Coloring Easter eggs was always a tradition in our family, usually the day before. Over the years my brothers and I developed a variety of techniques that not a lot of people seem to use or know about, using things like Scotch tape, sponges, and layers of clear wax crayoning. Above are some from 1991. For many years Ellen and I would decorate some at home and bring them up with us for family visits at Easter, but the last five years or so we decorate them at Ellen’s sister Ann’s house after we get there instead, along with the rest of Ann’s family, and then have a judging competition in various categories. It’s fun. We didn’t go up this year, though, as Ellen wasn’t feeling well yesterday, so we missed the egg dyeing this year.
At home, when we were kids, there were some other Easter traditions. Our mom would secretly make an Easter basket for each of us the night before, and on Easter morning we had to search the house for them. One memorable year my brother Doug was climbing up on the clothes dryer to look in the cabinet above when he accidentally turned on the dryer. Immediately there was a huge clatter from inside it, and my mom rushed to turn it off. His basket had been inside! Doug howled, but the rest of us had a good laugh, and helped him put it all back together, no harm done.
In the afternoon my dad would take all the dyed eggs and hide them around the yard for our Easter egg hunt, when we were usually joined by our cousins. This was fun, but sometimes he hid them TOO well. Several times I remember mowing the lawn a month or more later, hearing a crunch, and then having to run from the putrid odor of rotten egg as the mower found one left behind.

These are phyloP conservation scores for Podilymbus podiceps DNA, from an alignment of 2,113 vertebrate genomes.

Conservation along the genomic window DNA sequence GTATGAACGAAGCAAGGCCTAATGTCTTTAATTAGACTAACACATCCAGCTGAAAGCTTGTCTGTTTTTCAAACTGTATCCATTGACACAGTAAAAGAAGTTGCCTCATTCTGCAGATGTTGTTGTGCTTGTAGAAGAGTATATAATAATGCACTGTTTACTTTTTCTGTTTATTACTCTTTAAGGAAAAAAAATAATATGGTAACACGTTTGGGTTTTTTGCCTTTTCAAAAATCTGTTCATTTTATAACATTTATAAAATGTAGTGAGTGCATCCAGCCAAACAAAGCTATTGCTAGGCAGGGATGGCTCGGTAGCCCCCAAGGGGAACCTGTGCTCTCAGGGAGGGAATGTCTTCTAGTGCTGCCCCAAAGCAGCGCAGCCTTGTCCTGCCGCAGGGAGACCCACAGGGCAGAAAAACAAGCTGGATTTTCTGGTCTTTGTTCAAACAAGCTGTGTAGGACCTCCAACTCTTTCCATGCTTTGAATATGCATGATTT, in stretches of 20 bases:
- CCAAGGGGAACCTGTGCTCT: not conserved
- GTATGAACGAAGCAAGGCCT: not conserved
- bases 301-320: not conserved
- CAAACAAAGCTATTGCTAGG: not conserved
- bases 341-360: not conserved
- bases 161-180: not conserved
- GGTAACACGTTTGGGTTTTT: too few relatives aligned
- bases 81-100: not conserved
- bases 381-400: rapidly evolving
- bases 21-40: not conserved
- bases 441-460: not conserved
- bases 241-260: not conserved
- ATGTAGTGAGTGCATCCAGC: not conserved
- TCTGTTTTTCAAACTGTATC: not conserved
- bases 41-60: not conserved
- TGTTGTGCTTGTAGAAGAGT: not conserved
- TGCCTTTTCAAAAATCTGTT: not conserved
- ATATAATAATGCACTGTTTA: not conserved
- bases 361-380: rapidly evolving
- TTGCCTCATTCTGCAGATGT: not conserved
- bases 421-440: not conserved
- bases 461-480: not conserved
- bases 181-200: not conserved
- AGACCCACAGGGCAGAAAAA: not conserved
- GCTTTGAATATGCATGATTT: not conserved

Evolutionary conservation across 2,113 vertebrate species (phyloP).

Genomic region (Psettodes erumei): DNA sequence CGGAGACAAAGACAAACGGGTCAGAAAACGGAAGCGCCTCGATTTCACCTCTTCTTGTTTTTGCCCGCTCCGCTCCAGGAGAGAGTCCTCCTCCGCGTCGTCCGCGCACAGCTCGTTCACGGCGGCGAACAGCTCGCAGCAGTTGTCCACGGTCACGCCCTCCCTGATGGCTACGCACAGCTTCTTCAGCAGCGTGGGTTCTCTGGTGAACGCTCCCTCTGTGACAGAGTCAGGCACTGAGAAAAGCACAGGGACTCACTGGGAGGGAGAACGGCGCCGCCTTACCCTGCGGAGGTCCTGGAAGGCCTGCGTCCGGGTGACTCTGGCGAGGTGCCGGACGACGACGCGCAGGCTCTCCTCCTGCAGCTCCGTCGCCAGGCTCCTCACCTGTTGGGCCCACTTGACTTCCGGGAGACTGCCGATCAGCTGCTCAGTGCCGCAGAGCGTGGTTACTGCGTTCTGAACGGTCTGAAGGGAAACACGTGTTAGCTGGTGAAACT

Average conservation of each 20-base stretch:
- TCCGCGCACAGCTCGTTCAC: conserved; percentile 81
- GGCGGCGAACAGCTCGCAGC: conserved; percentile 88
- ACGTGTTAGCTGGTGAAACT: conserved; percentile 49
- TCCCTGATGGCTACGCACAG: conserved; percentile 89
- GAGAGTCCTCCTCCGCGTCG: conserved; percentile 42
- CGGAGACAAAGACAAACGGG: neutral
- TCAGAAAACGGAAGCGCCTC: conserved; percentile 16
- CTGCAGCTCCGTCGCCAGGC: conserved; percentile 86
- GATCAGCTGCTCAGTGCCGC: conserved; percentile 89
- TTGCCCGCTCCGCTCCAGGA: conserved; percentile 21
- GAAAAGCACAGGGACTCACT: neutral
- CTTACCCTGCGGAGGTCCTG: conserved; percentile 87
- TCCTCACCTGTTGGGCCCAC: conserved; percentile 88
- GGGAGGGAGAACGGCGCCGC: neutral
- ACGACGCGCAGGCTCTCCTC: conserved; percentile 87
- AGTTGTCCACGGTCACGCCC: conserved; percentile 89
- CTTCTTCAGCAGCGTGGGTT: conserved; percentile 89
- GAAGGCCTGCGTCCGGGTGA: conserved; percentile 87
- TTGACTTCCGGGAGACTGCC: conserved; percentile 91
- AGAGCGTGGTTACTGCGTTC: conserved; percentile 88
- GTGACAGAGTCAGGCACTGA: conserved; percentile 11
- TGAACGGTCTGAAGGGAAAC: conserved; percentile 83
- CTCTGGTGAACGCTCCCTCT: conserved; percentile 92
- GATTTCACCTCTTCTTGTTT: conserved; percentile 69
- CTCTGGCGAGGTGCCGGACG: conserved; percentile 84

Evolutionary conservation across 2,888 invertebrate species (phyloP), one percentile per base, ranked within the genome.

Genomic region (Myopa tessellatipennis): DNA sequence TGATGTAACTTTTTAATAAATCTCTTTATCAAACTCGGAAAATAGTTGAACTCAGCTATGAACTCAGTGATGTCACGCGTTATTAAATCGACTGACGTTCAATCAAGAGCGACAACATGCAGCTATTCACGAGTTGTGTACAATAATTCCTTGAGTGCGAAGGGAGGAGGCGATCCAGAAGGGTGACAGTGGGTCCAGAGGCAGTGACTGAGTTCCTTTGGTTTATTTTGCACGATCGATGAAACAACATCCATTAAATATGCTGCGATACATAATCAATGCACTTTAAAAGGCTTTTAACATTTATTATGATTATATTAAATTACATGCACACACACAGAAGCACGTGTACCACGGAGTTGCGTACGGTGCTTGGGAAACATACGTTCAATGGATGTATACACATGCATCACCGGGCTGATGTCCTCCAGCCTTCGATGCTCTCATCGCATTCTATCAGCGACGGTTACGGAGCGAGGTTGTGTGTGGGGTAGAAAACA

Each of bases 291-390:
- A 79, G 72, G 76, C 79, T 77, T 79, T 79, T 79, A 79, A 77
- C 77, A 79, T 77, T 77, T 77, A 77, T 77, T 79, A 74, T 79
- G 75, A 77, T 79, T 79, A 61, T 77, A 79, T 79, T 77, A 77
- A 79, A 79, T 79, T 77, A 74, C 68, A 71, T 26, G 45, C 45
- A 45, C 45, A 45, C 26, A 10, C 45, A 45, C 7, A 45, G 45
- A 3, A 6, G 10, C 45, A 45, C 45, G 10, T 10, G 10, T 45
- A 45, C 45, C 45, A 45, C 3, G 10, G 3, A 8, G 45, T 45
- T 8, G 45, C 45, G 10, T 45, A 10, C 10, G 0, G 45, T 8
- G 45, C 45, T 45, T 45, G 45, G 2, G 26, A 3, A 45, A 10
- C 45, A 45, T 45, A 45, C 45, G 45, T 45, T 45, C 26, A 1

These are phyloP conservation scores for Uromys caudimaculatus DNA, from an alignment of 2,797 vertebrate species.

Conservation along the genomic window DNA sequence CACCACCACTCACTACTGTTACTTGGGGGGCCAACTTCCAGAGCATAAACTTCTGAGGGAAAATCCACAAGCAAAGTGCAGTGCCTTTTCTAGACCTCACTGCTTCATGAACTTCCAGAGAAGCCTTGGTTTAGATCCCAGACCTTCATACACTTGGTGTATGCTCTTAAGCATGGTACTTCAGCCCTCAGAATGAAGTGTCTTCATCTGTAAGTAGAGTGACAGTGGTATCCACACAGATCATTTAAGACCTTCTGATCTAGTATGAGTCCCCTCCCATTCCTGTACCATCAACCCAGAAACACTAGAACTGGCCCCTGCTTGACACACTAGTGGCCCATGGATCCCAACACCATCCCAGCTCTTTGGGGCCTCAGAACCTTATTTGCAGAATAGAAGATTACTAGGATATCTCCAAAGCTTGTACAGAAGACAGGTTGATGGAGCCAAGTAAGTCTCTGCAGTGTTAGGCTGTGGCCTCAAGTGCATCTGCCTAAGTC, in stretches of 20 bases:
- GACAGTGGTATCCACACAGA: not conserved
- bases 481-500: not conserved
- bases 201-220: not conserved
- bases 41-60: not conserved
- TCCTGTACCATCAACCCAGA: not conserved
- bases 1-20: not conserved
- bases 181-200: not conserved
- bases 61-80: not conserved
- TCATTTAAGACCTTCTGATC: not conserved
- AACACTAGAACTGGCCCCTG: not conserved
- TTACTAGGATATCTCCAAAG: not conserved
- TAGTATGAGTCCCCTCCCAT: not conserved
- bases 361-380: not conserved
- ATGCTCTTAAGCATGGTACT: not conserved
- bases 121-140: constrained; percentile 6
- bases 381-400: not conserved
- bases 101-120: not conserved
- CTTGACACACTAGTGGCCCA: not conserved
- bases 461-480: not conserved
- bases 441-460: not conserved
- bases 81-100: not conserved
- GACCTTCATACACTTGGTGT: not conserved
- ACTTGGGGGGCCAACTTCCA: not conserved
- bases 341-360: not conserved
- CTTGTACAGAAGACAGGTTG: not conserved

My brother Doug continues that tradition at his house, but with plastic eggs, each having a small prize or piece of candy inside. My niece and nephew and all their cousins and friends enjoy it. I often help hide the eggs.
Finally, there’s the egg eating, but before that another small bit of competition. Everyone would sit around the table with their favorite colored egg in hand, and take turns tapping points with a neighbor to see which egg would break. Unbroken winners would tap each other, until one egg had triumphed. Sometimes the winning egg was saved, sometimes not.
My family is of German heritage, and we always had our eggs with a little vinegar on them. Many people, including those who married into our family, thought that very odd, but I like it, personally. A bit like a pickled egg, I guess.
That’s the egg story in our family.